Plasma Cutter Gen 2 - Part 16: Water Table
When you build a CNC plasma cutting table, you generally have three options for how to deal with the fumes from the cutting process. These options are as follows:
1. Do nothing. If you don't like your lungs, or the lungs of your operators, or no one is around while the machine is cutting, just cut over slats and the fumes go where they want. I wouldn't recommend this route unless the plasma cutter is outside the building, or it's in its own room with heavy airflow.
2. Downdraft table. An downdraft table is essentially an enclosed area beneath the slats, but open up top, kind of like a hopper. There is airflow in the downdraft table that sucks the fumes down, and away from the table and usually outside from that point. This is effective with enough airflow (it requires a lot of airflow, dependent on the size of your table, length and size of ducting, etc.
3. Water table. This is basically a large pan that holds water, and has slats integrated into it. The fumes get thrown straight down from the plasma cutter into the water, and it absorbs most of the fumes. It's cheaper and easier to build a water table than a downdraft, because of the need of such a high flow fan. Another great side effect is that the water cools your part as it's cutting, reducing warpage and making the part cool to the touch once it's finished cutting. The downside is that the water can get pretty dirty over time, and can stain your parts. Washing with a brush or scotchbrite and soapy water does a good job of cleaning, but aluminum is stained very easily. Doing regular water changes, and cleaning of the table will minimize the staining, but it's a dirty job and takes a lot of time to do often.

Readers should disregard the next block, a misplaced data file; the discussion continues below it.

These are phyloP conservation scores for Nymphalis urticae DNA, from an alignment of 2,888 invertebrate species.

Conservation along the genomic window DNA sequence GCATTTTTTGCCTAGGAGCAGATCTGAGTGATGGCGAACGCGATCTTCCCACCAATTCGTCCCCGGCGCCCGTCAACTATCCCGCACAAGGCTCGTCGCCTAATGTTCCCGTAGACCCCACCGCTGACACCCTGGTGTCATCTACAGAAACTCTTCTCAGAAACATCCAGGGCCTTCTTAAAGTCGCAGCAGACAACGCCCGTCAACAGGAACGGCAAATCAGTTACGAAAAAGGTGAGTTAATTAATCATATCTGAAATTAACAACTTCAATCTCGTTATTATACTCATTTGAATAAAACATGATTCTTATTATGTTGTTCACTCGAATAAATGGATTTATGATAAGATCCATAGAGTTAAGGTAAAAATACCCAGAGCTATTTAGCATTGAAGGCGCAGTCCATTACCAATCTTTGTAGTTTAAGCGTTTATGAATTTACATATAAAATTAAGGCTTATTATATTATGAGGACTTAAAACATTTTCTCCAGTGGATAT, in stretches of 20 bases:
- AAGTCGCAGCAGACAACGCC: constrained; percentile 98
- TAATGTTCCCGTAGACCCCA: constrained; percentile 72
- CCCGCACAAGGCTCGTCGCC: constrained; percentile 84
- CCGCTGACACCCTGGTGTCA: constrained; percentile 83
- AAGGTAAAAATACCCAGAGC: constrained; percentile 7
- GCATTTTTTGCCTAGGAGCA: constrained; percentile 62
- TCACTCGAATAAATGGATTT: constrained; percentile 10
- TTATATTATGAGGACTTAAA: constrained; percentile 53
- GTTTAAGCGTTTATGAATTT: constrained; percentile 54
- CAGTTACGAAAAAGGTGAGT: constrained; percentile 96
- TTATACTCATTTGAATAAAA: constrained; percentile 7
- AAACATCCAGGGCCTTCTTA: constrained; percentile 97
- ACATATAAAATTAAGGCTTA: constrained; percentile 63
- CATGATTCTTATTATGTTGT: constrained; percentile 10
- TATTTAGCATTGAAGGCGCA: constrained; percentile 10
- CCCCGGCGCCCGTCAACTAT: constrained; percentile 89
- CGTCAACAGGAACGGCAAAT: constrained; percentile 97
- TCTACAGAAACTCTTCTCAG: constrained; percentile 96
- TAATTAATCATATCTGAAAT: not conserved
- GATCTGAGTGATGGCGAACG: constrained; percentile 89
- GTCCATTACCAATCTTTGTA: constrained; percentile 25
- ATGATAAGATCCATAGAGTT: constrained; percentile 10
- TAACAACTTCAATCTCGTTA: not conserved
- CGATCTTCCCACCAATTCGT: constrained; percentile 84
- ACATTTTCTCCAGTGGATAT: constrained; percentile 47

With all that said, we like the water table, and it works well for our needs. When our Gen 2 table was up and operational, we initially used our 4 x 6 foot water table from our first gen. Well, a 5 x 10 foot table is pretty unusable with a table half the size needed, so we finally found the time to build a new table at the proper dimensions.
We cut slat holders in a certain shape, using the 4 x 6 foot water table, that allow water to flow over, under, and through them, once full of water and plasma drops. We had to cut them in shorter sections and weld them into longer sections, since we only had 6 feet to work with on the old water table. We used 3"x3"x3/16" steel angle for the framing of the table, and welded a 5 x10 foot sheet of 10ga steel under it. We used 16ga on the first table, since it's main goal is to hold water and not support any weight. However, it warped all over the place from welding, and it made draining the table difficult, so we just used the thicker 10ga this time around.